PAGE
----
recognition and rewards, you know at the end of the day, there is
the opportunity to recast for a different role—one that provides
for that “right-fit.” Remember, it’s all about the positive experience—even
mere mortals have the need to succeed.
I have an excellent example of recasting. During the program
I attended, George Miliotis, manager of The California Grill, told
the group about an excellent server who just couldn’t master the
cash register. Miliotis tried interventions like talking with the
server, retraining, and shadowing another server, but nothing worked.
Miliotis then worked with the cast member to identify a “right fit”
situation. As a result, that cast member moved to a banquet type
operation where he didn’t have to operate a cash register, but still
serve people in the same way.
That’s a great example. Here you have a cast member who instead
of being humiliated has the opportunity to say, “I can still be
successful.” And he probably will be.
There seems to be a strong sense of community amongst Disney
cast members. How does this sense of community benefit your business?
Tremendously. The sense of community allows us to formulate
the right elements of teamwork. People may work well individually,
but a valuable strength comes from our ability to pull together
as a team.
What would you recommend to other organizations to help build
this sense of community?
As we teach at the Disney Institute, there are ways of communicating
within the organization that will foster affiliation and achievement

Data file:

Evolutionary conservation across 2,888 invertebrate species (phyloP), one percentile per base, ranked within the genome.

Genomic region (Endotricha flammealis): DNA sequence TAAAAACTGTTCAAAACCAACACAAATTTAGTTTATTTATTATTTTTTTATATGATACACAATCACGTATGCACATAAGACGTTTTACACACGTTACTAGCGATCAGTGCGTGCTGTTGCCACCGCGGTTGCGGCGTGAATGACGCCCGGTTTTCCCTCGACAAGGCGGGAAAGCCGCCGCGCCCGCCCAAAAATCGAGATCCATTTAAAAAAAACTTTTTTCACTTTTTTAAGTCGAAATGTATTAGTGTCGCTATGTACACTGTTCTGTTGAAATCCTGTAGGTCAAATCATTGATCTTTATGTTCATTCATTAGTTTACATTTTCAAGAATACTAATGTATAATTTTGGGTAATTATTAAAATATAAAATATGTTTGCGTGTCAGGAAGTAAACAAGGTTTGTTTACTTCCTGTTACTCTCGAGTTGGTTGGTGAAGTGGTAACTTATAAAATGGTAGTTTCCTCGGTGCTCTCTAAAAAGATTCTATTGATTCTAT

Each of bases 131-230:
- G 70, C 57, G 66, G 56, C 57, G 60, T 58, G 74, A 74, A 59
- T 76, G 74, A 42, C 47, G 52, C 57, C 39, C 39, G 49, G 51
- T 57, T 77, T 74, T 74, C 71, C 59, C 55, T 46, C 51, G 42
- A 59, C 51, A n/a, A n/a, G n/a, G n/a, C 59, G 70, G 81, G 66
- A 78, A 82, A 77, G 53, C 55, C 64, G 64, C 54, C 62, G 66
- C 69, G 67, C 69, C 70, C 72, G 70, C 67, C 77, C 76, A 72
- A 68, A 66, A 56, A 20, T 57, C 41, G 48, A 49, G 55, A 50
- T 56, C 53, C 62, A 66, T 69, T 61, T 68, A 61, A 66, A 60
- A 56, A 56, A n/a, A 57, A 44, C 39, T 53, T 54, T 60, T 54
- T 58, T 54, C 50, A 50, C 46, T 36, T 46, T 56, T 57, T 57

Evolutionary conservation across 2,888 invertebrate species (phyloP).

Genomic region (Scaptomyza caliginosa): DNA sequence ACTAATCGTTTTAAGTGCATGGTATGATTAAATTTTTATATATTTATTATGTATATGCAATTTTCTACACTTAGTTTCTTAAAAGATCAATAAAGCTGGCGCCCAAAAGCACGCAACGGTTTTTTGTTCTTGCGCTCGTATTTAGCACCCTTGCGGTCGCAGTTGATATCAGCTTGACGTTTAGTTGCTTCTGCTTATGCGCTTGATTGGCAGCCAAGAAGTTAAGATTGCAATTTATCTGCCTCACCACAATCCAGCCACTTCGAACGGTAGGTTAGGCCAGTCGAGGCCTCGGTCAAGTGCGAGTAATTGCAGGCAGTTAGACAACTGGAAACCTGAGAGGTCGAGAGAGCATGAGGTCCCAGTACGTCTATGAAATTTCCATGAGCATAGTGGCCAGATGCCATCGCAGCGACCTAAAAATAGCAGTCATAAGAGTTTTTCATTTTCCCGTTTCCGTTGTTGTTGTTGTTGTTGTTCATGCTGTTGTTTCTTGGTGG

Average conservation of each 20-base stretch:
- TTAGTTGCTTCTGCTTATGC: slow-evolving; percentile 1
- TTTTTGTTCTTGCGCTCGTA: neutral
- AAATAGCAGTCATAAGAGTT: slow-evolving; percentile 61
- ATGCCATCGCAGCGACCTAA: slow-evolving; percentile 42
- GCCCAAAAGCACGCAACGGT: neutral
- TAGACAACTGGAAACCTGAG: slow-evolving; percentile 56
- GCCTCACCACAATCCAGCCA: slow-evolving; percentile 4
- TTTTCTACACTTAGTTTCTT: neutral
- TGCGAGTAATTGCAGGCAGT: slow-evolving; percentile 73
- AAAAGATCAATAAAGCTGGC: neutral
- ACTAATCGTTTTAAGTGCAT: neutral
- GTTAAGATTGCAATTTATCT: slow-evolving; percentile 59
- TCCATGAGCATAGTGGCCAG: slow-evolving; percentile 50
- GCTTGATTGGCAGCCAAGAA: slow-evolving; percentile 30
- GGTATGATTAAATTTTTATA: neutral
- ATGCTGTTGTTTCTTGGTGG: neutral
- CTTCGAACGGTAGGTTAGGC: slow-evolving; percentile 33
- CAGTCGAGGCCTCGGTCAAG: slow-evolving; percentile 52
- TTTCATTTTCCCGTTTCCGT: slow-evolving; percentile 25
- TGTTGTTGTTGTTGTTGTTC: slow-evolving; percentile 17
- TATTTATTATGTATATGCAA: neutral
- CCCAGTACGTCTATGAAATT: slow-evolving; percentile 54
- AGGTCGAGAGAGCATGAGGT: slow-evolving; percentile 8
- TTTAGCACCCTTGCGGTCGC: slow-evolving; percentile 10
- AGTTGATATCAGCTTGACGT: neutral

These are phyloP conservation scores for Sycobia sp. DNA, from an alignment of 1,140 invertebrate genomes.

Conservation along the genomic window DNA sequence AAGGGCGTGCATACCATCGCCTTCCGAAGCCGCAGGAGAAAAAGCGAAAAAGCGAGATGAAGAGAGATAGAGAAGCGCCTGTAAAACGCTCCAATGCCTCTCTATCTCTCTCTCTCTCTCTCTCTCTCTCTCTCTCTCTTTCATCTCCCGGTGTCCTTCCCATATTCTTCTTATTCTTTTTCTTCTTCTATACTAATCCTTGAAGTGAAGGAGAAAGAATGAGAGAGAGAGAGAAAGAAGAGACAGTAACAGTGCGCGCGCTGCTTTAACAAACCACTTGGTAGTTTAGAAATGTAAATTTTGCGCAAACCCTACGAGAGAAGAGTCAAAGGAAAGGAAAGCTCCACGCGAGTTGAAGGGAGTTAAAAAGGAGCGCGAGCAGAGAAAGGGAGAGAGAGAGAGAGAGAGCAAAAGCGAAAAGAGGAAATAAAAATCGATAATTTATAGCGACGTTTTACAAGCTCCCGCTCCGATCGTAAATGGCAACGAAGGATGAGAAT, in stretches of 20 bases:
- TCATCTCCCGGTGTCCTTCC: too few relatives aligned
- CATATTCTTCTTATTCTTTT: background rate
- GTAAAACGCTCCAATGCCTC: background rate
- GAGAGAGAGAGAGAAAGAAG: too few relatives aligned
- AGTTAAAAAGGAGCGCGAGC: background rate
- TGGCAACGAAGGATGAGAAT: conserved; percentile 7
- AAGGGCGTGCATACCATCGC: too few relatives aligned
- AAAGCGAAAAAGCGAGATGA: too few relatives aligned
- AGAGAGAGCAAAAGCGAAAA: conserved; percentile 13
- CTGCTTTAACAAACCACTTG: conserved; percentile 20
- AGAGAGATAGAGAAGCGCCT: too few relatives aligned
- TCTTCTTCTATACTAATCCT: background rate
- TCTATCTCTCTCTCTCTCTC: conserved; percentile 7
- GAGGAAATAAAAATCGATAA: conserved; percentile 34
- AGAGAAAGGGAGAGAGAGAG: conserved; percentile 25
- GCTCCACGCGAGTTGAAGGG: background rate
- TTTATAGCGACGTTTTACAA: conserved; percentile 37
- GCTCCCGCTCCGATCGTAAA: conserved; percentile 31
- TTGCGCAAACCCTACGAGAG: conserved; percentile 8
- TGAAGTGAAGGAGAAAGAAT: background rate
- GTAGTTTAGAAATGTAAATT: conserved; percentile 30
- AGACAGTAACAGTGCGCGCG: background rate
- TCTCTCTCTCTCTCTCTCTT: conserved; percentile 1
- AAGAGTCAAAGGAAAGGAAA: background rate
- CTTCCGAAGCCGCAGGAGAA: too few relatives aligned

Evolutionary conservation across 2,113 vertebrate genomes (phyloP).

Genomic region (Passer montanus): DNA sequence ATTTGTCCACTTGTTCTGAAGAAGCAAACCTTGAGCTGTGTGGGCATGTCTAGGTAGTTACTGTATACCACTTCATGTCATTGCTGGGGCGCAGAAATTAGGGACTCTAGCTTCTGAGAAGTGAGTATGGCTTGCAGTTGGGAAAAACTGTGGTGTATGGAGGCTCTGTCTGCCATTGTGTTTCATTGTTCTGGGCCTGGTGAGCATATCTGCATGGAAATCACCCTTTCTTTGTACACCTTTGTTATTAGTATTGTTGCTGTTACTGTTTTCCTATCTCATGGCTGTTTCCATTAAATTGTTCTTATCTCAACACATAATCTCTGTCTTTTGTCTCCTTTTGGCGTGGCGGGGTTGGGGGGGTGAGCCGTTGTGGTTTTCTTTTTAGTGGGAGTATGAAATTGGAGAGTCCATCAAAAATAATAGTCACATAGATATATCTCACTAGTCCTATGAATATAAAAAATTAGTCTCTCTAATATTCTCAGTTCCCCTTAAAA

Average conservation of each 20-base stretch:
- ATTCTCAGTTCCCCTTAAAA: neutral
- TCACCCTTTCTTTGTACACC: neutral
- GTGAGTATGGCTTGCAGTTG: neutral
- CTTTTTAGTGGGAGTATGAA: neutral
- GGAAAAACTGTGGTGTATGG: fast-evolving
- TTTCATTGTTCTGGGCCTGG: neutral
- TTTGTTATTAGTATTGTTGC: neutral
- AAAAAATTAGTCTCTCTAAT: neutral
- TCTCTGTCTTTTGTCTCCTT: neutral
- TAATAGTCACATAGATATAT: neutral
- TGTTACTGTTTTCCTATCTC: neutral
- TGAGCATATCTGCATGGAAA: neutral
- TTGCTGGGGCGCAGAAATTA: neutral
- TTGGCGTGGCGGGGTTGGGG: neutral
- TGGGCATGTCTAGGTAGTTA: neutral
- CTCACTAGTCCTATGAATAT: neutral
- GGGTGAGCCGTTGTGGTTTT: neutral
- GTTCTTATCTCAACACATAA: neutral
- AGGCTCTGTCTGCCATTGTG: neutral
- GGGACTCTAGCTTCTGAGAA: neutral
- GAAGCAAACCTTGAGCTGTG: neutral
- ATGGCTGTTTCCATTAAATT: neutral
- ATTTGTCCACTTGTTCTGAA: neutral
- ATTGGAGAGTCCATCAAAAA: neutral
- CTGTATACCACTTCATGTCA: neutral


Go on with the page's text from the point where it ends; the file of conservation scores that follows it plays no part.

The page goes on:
and that will supercede rivalry within any team. Most organizations
have lots of high achievers. Many team building programs exist to
help them get to know each other. When it’s over, they may hug and
walk away, but when they walk back to their workplaces they’re not
sure what they accomplished. They had a great time, but they don’t
know where to go next.
take participants through a series of exercises that help them recognize
the need for balance. They may be high achievers, but they will
achieve on an even higher level as they understand each other better.
You find the right blend of affiliation, then manage the element
of achievement so that within that affiliation everybody comes out
as a high achiever. We don’t want an individual to achieve at the
expense of others on the team. We try to get people to understand,
within the context of their own organizations, what it takes to
create the elements of community.
Your cast members seem to delight in their work. That’s obvious
by the smiles on their faces and their seemingly endless energy
level. What can a company do to foster and nourish this kind of
It’s about leadership to connect and align the organization’s
vision. An organization has to stand for something beyond just making
money. When leaders communicate the vision and get everybody aligned
and focused, the result is a group that has the dedication you see
within our cast members. They all understand the vision and mission
and their roles to deliver outstanding guest service every day.
treasures the assets brought by our cast members—our human capital.
For an in depth look at our leadership and people management programs
and processes, I’d invite LiNE Zine readers to come to the Disney
Institute to see, first-hand, what we do.
Lynch is Director of Business Development at Disney Institute located
at Walt Disney World Resort in Lake Buena Vista, Florida. He is
the key executive responsible for the programming direction of the
business, with sales, program design, facilitation, and operations
reporting to him. In addition to his years as an association executive,
Larry’s nine years of police experience qualify him as a “life-long
people-learner.” For more information about Disney Institute programs,
call 407-566-2660 or visit www.disneyinstitute.com.
Cheryl Emory is a contributing editor
for LiNE Zine and principal consultant for Performance Designs in
Richmond, Virginia. In addition to writing and consulting, Emory
stays busy helping two daughters get through their teenage years,
advocating for persons with special needs, supporting local theatre,
and spending time with her husband. She can be reached directly